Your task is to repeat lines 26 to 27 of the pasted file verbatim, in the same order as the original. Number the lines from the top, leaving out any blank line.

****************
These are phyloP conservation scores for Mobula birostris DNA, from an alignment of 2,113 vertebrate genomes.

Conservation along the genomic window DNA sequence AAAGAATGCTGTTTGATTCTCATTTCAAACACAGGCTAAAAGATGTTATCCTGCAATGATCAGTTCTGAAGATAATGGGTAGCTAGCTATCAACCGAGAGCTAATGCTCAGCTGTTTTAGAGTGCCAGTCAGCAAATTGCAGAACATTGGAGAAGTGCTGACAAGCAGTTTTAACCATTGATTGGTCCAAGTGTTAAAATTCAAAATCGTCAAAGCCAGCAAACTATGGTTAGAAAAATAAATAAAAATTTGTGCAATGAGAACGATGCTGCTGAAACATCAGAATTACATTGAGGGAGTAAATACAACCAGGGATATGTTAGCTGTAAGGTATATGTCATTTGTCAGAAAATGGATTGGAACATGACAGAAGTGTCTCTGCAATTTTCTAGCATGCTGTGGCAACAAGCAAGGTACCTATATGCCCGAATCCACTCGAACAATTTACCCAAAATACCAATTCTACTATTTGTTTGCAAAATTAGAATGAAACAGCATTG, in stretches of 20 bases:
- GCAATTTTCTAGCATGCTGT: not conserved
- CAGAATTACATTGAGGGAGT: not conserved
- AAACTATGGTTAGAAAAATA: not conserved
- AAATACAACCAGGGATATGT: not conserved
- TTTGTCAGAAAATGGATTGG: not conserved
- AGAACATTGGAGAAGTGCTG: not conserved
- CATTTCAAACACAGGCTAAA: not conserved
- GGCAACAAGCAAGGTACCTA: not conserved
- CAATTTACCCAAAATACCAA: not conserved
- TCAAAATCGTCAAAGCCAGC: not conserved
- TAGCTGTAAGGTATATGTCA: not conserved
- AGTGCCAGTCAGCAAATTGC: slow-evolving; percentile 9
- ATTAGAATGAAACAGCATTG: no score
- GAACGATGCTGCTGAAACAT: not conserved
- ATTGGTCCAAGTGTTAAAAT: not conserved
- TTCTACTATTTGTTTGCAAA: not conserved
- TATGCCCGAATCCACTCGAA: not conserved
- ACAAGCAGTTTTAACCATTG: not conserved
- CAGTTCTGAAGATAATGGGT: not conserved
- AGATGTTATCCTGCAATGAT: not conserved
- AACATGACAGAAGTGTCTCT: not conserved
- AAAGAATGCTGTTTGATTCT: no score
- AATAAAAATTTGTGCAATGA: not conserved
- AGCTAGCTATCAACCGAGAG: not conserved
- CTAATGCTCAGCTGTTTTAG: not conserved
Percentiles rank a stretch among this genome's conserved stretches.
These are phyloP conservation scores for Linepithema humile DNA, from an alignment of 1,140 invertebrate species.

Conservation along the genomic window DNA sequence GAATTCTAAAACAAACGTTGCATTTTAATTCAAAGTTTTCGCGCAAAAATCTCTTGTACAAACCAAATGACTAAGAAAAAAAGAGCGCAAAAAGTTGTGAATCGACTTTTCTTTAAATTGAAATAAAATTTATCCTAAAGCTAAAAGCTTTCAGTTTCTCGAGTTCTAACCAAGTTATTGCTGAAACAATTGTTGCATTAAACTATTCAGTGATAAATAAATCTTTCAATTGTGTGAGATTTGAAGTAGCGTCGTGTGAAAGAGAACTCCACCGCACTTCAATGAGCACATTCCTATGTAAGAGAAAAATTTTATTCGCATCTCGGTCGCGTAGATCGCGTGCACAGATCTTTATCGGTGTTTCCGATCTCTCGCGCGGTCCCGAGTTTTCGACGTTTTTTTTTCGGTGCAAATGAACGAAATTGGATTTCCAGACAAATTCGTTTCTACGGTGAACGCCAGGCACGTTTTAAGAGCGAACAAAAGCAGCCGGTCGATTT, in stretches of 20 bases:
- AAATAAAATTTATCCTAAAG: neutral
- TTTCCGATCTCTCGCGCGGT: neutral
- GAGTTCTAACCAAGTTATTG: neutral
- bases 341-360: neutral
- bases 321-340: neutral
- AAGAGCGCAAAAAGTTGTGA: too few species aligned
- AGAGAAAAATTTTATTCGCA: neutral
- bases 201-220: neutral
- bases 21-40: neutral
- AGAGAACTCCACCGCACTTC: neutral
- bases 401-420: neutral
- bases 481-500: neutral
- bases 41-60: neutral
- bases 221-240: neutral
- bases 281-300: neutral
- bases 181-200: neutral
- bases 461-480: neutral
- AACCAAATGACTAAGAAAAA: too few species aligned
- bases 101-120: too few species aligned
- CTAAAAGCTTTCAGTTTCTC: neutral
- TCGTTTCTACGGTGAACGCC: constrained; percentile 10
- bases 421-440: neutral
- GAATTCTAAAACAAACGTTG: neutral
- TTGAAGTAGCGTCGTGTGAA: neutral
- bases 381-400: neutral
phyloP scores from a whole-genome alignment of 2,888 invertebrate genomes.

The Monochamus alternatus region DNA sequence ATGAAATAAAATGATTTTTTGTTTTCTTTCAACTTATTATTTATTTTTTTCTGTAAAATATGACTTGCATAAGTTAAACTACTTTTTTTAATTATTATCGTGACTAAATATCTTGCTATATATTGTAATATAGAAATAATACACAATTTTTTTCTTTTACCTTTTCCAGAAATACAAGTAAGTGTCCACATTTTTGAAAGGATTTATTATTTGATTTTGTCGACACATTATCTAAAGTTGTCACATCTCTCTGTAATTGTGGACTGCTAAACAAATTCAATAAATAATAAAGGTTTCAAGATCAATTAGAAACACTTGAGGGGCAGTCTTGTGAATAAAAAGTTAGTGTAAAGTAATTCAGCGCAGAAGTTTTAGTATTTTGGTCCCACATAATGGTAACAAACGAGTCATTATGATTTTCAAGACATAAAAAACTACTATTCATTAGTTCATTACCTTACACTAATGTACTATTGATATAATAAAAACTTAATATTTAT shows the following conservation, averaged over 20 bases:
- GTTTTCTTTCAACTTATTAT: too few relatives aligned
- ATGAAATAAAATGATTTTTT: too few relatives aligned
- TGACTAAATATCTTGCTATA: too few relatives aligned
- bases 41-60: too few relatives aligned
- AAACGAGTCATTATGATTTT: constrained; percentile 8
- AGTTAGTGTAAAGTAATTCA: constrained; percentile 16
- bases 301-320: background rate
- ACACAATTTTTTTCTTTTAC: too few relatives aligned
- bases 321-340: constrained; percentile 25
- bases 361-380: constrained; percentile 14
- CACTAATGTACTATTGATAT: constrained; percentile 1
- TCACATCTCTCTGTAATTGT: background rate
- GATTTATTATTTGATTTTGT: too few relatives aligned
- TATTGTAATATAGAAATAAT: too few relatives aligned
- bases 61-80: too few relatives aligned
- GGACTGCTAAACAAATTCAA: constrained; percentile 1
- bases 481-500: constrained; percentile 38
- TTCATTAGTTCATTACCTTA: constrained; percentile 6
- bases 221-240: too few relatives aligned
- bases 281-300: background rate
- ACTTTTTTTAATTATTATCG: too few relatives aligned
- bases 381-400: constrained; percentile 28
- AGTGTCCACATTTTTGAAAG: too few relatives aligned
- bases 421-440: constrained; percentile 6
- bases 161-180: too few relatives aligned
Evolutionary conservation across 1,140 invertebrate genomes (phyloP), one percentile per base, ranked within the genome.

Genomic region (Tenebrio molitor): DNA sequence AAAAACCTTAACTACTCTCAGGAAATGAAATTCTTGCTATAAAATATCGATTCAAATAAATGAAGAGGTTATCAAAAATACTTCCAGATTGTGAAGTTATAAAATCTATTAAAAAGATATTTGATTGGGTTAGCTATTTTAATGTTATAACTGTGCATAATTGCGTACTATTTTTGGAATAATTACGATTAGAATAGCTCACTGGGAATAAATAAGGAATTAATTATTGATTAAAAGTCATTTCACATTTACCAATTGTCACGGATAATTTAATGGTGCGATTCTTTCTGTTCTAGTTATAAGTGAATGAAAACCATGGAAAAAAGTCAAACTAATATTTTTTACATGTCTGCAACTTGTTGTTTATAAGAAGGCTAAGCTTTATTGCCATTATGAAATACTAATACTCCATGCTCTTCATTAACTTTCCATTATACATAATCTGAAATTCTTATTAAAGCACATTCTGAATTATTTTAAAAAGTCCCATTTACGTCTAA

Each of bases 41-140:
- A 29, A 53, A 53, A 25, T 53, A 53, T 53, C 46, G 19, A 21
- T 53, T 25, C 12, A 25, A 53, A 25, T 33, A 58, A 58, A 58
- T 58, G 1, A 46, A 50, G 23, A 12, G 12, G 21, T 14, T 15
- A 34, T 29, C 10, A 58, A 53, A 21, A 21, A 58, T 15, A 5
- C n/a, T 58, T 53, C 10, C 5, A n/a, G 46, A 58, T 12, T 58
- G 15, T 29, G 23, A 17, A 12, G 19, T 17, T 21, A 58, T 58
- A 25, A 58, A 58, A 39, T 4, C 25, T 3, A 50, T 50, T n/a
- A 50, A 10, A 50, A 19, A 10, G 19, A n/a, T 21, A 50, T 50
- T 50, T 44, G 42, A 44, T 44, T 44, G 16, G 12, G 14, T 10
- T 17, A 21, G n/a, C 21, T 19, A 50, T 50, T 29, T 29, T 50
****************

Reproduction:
- AGCTAGCTATCAACCGAGAG: not conserved
- CTAATGCTCAGCTGTTTTAG: not conserved